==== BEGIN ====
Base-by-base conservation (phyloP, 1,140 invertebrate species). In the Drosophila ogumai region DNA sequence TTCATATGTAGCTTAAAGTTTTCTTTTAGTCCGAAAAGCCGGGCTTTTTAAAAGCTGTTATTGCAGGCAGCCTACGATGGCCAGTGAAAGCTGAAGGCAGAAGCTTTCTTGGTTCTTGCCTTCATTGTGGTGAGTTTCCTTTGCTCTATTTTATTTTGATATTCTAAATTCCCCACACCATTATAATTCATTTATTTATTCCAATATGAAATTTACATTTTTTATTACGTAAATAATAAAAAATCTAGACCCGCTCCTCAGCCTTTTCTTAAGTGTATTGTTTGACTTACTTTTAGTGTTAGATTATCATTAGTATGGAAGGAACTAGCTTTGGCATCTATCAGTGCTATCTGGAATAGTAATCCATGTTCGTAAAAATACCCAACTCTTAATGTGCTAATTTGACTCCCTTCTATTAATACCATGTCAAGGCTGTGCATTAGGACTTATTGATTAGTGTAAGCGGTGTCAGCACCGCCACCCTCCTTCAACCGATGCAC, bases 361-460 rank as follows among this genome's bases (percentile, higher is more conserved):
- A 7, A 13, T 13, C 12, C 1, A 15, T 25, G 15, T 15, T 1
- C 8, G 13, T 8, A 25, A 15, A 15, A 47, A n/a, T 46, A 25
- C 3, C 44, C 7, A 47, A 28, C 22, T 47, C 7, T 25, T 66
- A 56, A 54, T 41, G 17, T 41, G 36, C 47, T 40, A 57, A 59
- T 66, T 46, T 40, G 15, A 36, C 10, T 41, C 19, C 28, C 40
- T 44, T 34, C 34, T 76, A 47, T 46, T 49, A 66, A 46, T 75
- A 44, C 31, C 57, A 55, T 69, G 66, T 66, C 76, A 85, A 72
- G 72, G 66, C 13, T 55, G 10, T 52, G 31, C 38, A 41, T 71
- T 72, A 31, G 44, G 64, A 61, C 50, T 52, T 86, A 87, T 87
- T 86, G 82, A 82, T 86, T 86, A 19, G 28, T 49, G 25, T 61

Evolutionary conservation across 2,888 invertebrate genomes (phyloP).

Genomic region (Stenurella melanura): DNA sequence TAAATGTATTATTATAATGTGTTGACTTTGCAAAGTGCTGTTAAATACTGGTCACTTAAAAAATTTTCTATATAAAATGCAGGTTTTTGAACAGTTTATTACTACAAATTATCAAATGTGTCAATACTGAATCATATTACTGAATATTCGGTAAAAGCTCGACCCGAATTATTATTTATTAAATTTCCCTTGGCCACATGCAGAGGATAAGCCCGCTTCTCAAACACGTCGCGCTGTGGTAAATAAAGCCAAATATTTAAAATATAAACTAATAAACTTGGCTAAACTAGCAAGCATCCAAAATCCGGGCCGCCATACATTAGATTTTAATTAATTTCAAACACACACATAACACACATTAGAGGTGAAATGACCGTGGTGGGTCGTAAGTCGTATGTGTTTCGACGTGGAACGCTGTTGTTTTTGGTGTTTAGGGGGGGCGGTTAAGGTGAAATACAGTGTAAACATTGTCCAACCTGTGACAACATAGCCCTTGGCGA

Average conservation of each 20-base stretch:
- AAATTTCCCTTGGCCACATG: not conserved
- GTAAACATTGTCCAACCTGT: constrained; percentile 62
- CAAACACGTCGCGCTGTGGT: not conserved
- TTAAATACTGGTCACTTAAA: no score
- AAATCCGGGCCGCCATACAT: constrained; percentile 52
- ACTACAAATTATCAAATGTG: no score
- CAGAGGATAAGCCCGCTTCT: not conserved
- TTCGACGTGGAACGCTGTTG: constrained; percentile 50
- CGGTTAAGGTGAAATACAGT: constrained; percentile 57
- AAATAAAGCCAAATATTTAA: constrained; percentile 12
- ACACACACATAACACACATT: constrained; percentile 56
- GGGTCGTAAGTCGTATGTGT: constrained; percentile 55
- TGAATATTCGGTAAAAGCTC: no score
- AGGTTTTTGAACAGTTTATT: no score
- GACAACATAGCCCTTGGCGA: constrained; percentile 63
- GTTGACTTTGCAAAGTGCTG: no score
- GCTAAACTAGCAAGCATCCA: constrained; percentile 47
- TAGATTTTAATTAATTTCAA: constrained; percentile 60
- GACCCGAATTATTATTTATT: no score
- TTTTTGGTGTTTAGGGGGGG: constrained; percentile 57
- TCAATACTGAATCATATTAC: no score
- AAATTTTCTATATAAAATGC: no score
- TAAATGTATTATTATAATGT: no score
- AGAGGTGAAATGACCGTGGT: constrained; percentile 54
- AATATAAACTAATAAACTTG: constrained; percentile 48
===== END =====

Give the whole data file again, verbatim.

Base-by-base conservation (phyloP, 1,140 invertebrate species). In the Drosophila ogumai region DNA sequence TTCATATGTAGCTTAAAGTTTTCTTTTAGTCCGAAAAGCCGGGCTTTTTAAAAGCTGTTATTGCAGGCAGCCTACGATGGCCAGTGAAAGCTGAAGGCAGAAGCTTTCTTGGTTCTTGCCTTCATTGTGGTGAGTTTCCTTTGCTCTATTTTATTTTGATATTCTAAATTCCCCACACCATTATAATTCATTTATTTATTCCAATATGAAATTTACATTTTTTATTACGTAAATAATAAAAAATCTAGACCCGCTCCTCAGCCTTTTCTTAAGTGTATTGTTTGACTTACTTTTAGTGTTAGATTATCATTAGTATGGAAGGAACTAGCTTTGGCATCTATCAGTGCTATCTGGAATAGTAATCCATGTTCGTAAAAATACCCAACTCTTAATGTGCTAATTTGACTCCCTTCTATTAATACCATGTCAAGGCTGTGCATTAGGACTTATTGATTAGTGTAAGCGGTGTCAGCACCGCCACCCTCCTTCAACCGATGCAC, bases 361-460 rank as follows among this genome's bases (percentile, higher is more conserved):
- A 7, A 13, T 13, C 12, C 1, A 15, T 25, G 15, T 15, T 1
- C 8, G 13, T 8, A 25, A 15, A 15, A 47, A n/a, T 46, A 25
- C 3, C 44, C 7, A 47, A 28, C 22, T 47, C 7, T 25, T 66
- A 56, A 54, T 41, G 17, T 41, G 36, C 47, T 40, A 57, A 59
- T 66, T 46, T 40, G 15, A 36, C 10, T 41, C 19, C 28, C 40
- T 44, T 34, C 34, T 76, A 47, T 46, T 49, A 66, A 46, T 75
- A 44, C 31, C 57, A 55, T 69, G 66, T 66, C 76, A 85, A 72
- G 72, G 66, C 13, T 55, G 10, T 52, G 31, C 38, A 41, T 71
- T 72, A 31, G 44, G 64, A 61, C 50, T 52, T 86, A 87, T 87
- T 86, G 82, A 82, T 86, T 86, A 19, G 28, T 49, G 25, T 61

Evolutionary conservation across 2,888 invertebrate genomes (phyloP).

Genomic region (Stenurella melanura): DNA sequence TAAATGTATTATTATAATGTGTTGACTTTGCAAAGTGCTGTTAAATACTGGTCACTTAAAAAATTTTCTATATAAAATGCAGGTTTTTGAACAGTTTATTACTACAAATTATCAAATGTGTCAATACTGAATCATATTACTGAATATTCGGTAAAAGCTCGACCCGAATTATTATTTATTAAATTTCCCTTGGCCACATGCAGAGGATAAGCCCGCTTCTCAAACACGTCGCGCTGTGGTAAATAAAGCCAAATATTTAAAATATAAACTAATAAACTTGGCTAAACTAGCAAGCATCCAAAATCCGGGCCGCCATACATTAGATTTTAATTAATTTCAAACACACACATAACACACATTAGAGGTGAAATGACCGTGGTGGGTCGTAAGTCGTATGTGTTTCGACGTGGAACGCTGTTGTTTTTGGTGTTTAGGGGGGGCGGTTAAGGTGAAATACAGTGTAAACATTGTCCAACCTGTGACAACATAGCCCTTGGCGA

Average conservation of each 20-base stretch:
- AAATTTCCCTTGGCCACATG: not conserved
- GTAAACATTGTCCAACCTGT: constrained; percentile 62
- CAAACACGTCGCGCTGTGGT: not conserved
- TTAAATACTGGTCACTTAAA: no score
- AAATCCGGGCCGCCATACAT: constrained; percentile 52
- ACTACAAATTATCAAATGTG: no score
- CAGAGGATAAGCCCGCTTCT: not conserved
- TTCGACGTGGAACGCTGTTG: constrained; percentile 50
- CGGTTAAGGTGAAATACAGT: constrained; percentile 57
- AAATAAAGCCAAATATTTAA: constrained; percentile 12
- ACACACACATAACACACATT: constrained; percentile 56
- GGGTCGTAAGTCGTATGTGT: constrained; percentile 55
- TGAATATTCGGTAAAAGCTC: no score
- AGGTTTTTGAACAGTTTATT: no score
- GACAACATAGCCCTTGGCGA: constrained; percentile 63
- GTTGACTTTGCAAAGTGCTG: no score
- GCTAAACTAGCAAGCATCCA: constrained; percentile 47
- TAGATTTTAATTAATTTCAA: constrained; percentile 60
- GACCCGAATTATTATTTATT: no score
- TTTTTGGTGTTTAGGGGGGG: constrained; percentile 57
- TCAATACTGAATCATATTAC: no score
- AAATTTTCTATATAAAATGC: no score
- TAAATGTATTATTATAATGT: no score
- AGAGGTGAAATGACCGTGGT: constrained; percentile 54
- AATATAAACTAATAAACTTG: constrained; percentile 48